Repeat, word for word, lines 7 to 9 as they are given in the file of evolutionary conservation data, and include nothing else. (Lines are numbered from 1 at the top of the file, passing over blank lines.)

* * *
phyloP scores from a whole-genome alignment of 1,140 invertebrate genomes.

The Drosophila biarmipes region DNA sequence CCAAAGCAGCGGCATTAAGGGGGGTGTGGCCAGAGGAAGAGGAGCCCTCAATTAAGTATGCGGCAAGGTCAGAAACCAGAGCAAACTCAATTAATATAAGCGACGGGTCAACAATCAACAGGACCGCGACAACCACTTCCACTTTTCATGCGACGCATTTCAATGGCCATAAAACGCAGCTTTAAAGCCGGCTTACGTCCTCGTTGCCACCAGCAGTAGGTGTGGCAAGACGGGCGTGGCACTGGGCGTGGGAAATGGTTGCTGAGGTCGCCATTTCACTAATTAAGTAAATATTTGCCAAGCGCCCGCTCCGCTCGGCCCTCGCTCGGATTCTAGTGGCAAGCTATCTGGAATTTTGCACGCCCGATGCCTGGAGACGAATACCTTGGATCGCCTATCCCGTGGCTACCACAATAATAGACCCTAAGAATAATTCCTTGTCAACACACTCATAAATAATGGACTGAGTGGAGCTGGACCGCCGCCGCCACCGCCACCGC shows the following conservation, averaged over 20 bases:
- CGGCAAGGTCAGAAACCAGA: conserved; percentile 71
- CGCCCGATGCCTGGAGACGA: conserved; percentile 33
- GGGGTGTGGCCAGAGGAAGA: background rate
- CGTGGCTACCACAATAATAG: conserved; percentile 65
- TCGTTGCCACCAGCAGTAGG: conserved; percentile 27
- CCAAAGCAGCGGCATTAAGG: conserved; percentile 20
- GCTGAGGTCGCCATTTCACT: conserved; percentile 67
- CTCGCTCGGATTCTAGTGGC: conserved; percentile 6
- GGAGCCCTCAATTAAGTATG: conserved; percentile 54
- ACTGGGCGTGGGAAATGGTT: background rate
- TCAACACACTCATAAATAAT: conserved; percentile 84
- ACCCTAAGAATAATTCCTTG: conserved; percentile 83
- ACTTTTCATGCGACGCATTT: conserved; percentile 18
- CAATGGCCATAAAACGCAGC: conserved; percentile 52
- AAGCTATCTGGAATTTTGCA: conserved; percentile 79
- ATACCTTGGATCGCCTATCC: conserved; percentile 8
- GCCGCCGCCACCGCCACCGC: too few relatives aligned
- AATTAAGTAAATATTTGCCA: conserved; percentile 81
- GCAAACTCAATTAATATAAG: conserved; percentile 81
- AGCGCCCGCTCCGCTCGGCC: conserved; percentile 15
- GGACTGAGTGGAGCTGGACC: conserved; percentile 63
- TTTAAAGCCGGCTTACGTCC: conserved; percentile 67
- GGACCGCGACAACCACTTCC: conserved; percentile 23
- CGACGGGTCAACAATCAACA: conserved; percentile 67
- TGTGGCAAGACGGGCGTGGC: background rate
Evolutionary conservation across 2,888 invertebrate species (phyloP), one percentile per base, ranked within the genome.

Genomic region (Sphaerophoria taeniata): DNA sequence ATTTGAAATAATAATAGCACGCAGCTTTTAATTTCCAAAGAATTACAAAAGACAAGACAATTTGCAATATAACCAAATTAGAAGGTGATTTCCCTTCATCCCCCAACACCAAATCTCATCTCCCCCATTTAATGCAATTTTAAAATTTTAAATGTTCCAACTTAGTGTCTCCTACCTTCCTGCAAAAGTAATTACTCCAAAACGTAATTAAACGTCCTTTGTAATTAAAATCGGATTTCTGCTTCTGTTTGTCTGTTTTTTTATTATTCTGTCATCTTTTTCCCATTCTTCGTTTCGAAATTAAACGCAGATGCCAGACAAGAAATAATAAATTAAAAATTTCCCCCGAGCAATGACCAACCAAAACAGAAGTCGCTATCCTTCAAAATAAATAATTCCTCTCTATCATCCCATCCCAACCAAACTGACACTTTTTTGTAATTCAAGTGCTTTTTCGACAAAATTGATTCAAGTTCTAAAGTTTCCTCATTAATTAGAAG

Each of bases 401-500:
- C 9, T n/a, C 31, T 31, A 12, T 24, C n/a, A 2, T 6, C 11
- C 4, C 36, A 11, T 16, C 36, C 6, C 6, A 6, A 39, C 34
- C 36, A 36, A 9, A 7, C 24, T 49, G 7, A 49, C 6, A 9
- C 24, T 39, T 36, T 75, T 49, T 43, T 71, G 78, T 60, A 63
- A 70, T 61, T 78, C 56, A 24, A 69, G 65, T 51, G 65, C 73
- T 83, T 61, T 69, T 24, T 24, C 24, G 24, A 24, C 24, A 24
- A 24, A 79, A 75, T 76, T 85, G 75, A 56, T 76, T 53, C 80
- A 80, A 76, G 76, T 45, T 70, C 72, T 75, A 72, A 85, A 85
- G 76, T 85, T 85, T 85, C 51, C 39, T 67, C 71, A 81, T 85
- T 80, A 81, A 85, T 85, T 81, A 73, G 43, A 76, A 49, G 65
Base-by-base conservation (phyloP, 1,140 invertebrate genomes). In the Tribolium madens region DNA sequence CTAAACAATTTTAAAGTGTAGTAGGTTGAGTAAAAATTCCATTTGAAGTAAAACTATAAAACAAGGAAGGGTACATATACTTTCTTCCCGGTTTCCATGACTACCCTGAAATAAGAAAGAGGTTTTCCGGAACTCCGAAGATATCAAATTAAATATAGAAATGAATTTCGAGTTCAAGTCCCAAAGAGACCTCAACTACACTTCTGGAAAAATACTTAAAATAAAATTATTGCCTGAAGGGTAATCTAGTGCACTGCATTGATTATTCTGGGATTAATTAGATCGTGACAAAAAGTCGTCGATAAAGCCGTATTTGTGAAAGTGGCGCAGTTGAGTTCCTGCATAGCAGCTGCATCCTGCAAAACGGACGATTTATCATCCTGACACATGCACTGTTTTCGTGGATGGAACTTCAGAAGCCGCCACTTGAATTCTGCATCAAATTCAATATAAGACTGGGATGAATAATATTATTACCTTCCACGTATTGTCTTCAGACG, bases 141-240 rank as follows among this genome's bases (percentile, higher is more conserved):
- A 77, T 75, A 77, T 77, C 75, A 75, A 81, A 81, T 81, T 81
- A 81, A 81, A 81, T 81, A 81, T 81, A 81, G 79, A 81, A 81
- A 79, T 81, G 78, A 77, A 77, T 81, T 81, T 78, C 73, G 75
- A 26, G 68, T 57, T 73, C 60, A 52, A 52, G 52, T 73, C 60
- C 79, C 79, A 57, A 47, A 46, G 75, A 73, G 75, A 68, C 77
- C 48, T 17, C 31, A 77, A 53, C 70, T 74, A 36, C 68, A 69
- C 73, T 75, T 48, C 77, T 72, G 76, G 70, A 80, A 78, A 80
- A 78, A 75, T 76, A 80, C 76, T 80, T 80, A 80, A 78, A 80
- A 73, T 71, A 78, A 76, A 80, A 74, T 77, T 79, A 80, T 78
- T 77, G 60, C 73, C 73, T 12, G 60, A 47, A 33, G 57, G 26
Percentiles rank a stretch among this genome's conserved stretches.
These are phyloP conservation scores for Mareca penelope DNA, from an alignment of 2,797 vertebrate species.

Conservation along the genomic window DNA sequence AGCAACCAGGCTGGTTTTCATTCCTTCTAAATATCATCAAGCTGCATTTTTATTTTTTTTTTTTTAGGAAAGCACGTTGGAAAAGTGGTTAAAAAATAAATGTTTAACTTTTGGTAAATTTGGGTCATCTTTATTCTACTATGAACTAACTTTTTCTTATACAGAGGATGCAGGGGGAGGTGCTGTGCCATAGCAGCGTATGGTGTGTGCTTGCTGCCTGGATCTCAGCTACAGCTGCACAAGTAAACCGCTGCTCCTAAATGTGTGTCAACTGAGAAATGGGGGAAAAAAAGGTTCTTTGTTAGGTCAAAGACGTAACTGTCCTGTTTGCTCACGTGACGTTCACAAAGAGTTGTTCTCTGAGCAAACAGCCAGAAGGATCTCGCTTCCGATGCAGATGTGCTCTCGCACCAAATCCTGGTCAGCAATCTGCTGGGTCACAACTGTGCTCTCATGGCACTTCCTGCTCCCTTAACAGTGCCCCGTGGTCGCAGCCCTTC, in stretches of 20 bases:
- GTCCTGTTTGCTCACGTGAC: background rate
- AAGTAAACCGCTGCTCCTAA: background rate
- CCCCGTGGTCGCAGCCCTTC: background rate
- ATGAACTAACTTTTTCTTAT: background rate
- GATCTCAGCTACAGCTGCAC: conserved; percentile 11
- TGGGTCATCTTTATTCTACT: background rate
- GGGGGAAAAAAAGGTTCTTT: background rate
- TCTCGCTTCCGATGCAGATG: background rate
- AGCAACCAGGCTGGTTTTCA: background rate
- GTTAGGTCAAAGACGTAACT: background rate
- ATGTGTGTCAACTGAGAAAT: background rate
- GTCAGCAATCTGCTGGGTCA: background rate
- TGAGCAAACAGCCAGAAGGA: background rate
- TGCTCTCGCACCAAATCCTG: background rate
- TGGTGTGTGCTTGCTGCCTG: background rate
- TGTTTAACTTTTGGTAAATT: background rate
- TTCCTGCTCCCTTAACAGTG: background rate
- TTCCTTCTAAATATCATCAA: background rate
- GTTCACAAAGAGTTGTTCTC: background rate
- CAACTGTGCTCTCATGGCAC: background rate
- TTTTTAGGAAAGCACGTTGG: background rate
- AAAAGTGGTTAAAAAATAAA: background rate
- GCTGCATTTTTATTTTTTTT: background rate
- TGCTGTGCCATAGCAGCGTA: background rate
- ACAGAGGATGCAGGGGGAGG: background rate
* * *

- TCGTTGCCACCAGCAGTAGG: conserved; percentile 27
- CCAAAGCAGCGGCATTAAGG: conserved; percentile 20
- GCTGAGGTCGCCATTTCACT: conserved; percentile 67